- Will improve plant life-span, operation and performance with state of the art technologies
TOKYO—Toshiba Corporation (TOKYO: 6502) today announced that it has concluded a memorandum of understanding (MOU) with Sem-Calaca Power Corporation (SCPC), a DMCI Holdings group company, on a partnership to investigate the deployment of total asset management including plant optimization, predictive monitoring with IoT solutions and extending the operating life of the Calaca Thermal Power Plant in Luzon, Republic of the Philippines.
The scope of MOU covers application of IoT to predictive monitoring of the plant’s equipment to detect emerging problems, securing a longer operating life, and staff training to enhance operation and management capabilities, including repair and maintenance.
SCPC operates the four-unit, 900MW Calaca Thermal Power Plant in southern Luzon. Toshiba delivered the steam turbine, generator and related equipment for Unit 1 in 1984, and has subsequently provided technical support for the plant.
“We are excited to announce this partnership with Sem-Calaca Power Corporation,” said Takao Konishi, Vice President of the Thermal & Hydro Power Systems & Services Div. in Toshiba’s Energy Systems & Solutions Company. “We have worked with DMCI group since they took ownership of the plant, and built up a good relationship over the years. We hope to advance this partnership further, and to enhance customer support, by applying our cutting-edge technology, including IoT technology, to the plant’s operation and maintenance. We hope to contribute to power supply stability in the Philippines and to enhance customer satisfaction.”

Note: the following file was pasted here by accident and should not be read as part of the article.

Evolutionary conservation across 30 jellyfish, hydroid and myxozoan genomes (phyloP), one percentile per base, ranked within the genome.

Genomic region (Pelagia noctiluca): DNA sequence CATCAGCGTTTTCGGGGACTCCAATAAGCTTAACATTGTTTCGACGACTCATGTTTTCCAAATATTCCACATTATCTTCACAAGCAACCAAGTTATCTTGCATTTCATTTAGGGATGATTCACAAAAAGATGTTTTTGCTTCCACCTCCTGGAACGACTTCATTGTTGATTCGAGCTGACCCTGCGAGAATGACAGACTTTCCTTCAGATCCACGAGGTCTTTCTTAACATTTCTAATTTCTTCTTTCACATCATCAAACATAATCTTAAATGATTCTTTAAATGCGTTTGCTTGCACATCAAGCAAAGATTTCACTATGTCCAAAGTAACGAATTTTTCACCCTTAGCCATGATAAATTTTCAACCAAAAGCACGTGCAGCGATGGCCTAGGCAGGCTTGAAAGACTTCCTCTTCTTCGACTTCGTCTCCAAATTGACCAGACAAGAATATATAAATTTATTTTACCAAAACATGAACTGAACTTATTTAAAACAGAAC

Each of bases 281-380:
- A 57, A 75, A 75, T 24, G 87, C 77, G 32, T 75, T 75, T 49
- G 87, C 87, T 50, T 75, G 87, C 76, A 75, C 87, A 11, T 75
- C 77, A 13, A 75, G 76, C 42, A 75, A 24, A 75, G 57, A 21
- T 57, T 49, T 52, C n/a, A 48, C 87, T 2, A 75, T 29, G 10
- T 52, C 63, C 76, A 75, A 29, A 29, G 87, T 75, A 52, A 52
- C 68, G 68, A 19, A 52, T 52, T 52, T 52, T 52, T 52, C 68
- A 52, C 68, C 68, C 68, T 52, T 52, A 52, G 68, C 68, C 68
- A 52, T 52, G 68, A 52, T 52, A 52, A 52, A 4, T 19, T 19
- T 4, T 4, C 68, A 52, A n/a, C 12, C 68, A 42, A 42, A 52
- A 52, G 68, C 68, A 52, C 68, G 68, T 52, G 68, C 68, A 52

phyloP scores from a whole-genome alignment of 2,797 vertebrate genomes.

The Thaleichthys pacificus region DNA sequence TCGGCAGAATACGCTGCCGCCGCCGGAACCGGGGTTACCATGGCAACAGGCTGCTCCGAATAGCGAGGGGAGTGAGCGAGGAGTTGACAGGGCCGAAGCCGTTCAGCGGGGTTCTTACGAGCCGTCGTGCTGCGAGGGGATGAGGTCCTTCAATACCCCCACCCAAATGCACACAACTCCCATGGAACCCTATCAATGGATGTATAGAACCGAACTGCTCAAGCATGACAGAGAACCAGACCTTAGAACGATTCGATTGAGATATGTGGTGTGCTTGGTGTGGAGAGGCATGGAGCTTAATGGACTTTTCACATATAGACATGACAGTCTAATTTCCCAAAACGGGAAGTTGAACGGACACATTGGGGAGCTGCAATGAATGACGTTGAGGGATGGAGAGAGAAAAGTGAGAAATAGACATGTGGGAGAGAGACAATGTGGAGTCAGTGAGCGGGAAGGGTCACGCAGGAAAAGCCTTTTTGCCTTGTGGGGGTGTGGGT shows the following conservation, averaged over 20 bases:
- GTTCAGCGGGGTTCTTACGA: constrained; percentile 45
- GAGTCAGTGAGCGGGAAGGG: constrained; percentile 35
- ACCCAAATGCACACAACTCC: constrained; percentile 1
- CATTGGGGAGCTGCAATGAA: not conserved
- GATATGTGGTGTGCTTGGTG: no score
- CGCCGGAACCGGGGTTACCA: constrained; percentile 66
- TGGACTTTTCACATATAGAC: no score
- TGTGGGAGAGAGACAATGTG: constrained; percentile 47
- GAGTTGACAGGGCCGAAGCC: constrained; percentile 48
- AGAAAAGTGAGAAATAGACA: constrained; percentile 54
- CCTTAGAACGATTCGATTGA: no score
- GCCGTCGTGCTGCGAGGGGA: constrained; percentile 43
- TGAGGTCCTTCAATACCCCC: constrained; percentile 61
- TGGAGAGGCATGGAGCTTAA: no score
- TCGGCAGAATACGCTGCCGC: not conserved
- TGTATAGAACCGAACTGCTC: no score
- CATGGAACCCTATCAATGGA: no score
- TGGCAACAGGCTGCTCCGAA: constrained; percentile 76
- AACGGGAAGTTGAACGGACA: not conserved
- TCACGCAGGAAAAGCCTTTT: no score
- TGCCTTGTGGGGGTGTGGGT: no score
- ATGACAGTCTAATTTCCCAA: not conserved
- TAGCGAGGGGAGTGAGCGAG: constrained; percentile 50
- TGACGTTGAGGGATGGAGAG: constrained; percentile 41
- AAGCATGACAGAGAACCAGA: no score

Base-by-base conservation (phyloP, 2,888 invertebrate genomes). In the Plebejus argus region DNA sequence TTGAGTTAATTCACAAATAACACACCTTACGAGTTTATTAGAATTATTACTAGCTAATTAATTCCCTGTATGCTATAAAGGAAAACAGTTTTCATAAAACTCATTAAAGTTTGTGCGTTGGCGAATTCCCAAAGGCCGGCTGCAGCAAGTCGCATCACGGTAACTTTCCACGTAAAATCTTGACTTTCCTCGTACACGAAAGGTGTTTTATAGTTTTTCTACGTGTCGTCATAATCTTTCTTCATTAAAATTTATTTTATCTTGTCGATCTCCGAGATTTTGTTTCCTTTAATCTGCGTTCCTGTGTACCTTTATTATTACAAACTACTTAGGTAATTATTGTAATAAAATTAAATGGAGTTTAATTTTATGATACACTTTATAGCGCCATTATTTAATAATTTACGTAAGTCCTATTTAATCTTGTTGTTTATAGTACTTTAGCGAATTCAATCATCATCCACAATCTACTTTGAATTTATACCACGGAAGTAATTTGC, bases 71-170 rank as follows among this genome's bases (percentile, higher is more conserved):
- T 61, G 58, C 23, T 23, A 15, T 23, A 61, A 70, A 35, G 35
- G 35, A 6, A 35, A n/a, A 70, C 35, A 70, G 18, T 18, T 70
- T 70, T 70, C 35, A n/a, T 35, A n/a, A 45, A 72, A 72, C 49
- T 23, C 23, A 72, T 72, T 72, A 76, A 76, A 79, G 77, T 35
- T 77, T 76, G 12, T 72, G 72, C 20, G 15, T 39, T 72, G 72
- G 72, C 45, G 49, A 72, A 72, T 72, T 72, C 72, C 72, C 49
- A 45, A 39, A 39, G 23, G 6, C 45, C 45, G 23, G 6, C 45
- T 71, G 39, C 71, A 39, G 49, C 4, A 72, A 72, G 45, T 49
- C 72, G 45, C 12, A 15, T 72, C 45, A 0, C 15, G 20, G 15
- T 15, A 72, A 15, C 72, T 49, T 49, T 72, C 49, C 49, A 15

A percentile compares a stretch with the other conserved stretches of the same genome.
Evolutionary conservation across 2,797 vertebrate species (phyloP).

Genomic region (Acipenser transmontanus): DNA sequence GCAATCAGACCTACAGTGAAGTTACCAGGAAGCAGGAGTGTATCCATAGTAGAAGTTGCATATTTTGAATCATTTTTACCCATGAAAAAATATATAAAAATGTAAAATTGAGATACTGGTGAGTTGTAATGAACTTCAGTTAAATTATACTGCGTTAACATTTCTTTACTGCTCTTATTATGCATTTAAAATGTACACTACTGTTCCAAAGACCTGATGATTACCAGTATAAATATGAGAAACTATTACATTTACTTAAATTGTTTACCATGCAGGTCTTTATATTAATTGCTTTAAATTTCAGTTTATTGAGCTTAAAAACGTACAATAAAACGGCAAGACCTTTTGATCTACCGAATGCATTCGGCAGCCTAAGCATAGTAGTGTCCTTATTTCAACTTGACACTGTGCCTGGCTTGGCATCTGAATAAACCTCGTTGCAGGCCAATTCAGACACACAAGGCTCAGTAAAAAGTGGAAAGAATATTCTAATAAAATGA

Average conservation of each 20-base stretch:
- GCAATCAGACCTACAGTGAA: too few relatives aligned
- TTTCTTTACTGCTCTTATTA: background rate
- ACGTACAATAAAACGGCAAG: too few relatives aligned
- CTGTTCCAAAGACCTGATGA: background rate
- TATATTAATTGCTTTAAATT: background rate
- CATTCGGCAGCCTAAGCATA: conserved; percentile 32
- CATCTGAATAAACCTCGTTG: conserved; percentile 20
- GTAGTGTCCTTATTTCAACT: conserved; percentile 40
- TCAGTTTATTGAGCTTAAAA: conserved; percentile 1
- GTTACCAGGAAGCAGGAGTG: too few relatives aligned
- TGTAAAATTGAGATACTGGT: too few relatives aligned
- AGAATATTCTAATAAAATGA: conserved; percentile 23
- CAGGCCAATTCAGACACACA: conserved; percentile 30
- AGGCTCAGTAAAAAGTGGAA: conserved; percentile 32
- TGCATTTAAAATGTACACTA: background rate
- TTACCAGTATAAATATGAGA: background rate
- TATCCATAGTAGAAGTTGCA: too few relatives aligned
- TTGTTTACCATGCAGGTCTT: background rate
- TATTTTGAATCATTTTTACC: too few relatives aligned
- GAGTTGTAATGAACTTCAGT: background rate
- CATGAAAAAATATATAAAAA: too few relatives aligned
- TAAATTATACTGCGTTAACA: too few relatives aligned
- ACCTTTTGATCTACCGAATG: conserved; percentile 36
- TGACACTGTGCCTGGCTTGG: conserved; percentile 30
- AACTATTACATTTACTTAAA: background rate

Ishidro Consunji, President and CEO of DMCI Holdings added, “We are very satisfied with the technical support services that Toshiba supplies. We expect to win life-cycle cost savings for Calaca by reducing unexpected outage, and to achieve optimized, comprehensive and efficient O&M management through the partnership envisaged by the MOU. ”
The Philippines is seeing fast growing demand for electricity. In 2016, temperature increases caused by El Nino pushed up year-on-year demand by 10%. Coal-fired power plants accounts for 36.5% of total power generation and for almost half the capacity increase in 2016. In these circumstances, improving plant generating efficiency and staff capabilities in operation and maintenance capabilities are essential.
Toshiba has a long history of plant equipment supply in Philippines, dating back to Angat, a hydro project, in 1964. Most recently, Toshiba carried out a steam turbine rehabilitation project for Bac-Man Geothermal Power Plant Units 1 and 2 in 2014-2015.
Toshiba continues to develop customer support capabilities at the global level in support of improving plant generating efficiency, in order to help meet expanding demand for power in growth markets in Asia and elsewhere.
Takao Konishi, Vice President of Toshiba’s Thermal & Hydro Power Systems & Services Div. (left), shakes hands on the agreement with Victor A. Consunji, President and COO of SCPC (center), as Isidro A. Consunji, President and CEO of DMCI Holdings (right) and Jaime B. Garcia, Vice President of Procurement & Logistics, Semirara Mining & Power Corporation (back row, right) look on.
Toshiba Corporation, a Fortune Global 500 company, channels world-class capabilities in advanced electronic and electrical product and systems into three focus business fields: Energy that sustains everyday life, that is cleaner and safer; Infrastructure that sustains quality of life; and Storage that sustains the advanced information society. Guided by the principles of The Basic Commitment of the Toshiba Group, “Committed to People, Committed to the Future”, Toshiba promotes global operations and is contributing to the realization of a world where generations to come can live better lives.
Founded in Tokyo in 1875, today’s Toshiba is at the heart of a global network of 551 consolidated companies employing 188,000 people worldwide, with annual sales surpassing 5.6 trillion yen (US$50 billion). (As of March 31, 2016.)
To find out more about Toshiba, visit www.toshiba.co.jp/index.htm